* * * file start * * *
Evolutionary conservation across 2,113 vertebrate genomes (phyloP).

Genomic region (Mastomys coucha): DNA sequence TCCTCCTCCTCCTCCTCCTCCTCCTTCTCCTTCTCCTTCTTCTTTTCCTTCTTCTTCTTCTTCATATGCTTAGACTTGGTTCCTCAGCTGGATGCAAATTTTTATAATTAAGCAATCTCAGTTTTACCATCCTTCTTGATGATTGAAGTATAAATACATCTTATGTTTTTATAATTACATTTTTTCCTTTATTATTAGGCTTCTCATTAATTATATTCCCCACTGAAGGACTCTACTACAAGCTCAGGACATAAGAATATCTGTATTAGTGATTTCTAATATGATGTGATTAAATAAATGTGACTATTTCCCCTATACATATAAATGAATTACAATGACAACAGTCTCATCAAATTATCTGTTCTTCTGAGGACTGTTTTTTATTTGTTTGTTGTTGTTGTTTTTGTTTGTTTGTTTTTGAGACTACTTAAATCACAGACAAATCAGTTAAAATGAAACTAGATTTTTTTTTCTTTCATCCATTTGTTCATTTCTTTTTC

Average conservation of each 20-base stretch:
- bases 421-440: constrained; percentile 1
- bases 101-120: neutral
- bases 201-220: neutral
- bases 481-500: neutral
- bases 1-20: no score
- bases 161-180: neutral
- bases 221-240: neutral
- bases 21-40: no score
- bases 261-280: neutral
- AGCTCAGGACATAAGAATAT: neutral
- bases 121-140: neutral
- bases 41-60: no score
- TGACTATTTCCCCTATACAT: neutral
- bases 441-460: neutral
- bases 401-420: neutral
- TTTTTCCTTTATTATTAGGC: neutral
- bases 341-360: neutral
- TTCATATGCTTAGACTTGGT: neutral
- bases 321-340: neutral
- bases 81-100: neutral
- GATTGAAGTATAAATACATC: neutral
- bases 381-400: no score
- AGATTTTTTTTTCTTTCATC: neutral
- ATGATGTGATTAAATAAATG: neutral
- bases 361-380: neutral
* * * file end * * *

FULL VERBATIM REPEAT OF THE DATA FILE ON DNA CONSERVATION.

Evolutionary conservation across 2,113 vertebrate genomes (phyloP).

Genomic region (Mastomys coucha): DNA sequence TCCTCCTCCTCCTCCTCCTCCTCCTTCTCCTTCTCCTTCTTCTTTTCCTTCTTCTTCTTCTTCATATGCTTAGACTTGGTTCCTCAGCTGGATGCAAATTTTTATAATTAAGCAATCTCAGTTTTACCATCCTTCTTGATGATTGAAGTATAAATACATCTTATGTTTTTATAATTACATTTTTTCCTTTATTATTAGGCTTCTCATTAATTATATTCCCCACTGAAGGACTCTACTACAAGCTCAGGACATAAGAATATCTGTATTAGTGATTTCTAATATGATGTGATTAAATAAATGTGACTATTTCCCCTATACATATAAATGAATTACAATGACAACAGTCTCATCAAATTATCTGTTCTTCTGAGGACTGTTTTTTATTTGTTTGTTGTTGTTGTTTTTGTTTGTTTGTTTTTGAGACTACTTAAATCACAGACAAATCAGTTAAAATGAAACTAGATTTTTTTTTCTTTCATCCATTTGTTCATTTCTTTTTC

Average conservation of each 20-base stretch:
- bases 421-440: constrained; percentile 1
- bases 101-120: neutral
- bases 201-220: neutral
- bases 481-500: neutral
- bases 1-20: no score
- bases 161-180: neutral
- bases 221-240: neutral
- bases 21-40: no score
- bases 261-280: neutral
- AGCTCAGGACATAAGAATAT: neutral
- bases 121-140: neutral
- bases 41-60: no score
- TGACTATTTCCCCTATACAT: neutral
- bases 441-460: neutral
- bases 401-420: neutral
- TTTTTCCTTTATTATTAGGC: neutral
- bases 341-360: neutral
- TTCATATGCTTAGACTTGGT: neutral
- bases 321-340: neutral
- bases 81-100: neutral
- GATTGAAGTATAAATACATC: neutral
- bases 381-400: no score
- AGATTTTTTTTTCTTTCATC: neutral
- ATGATGTGATTAAATAAATG: neutral
- bases 361-380: neutral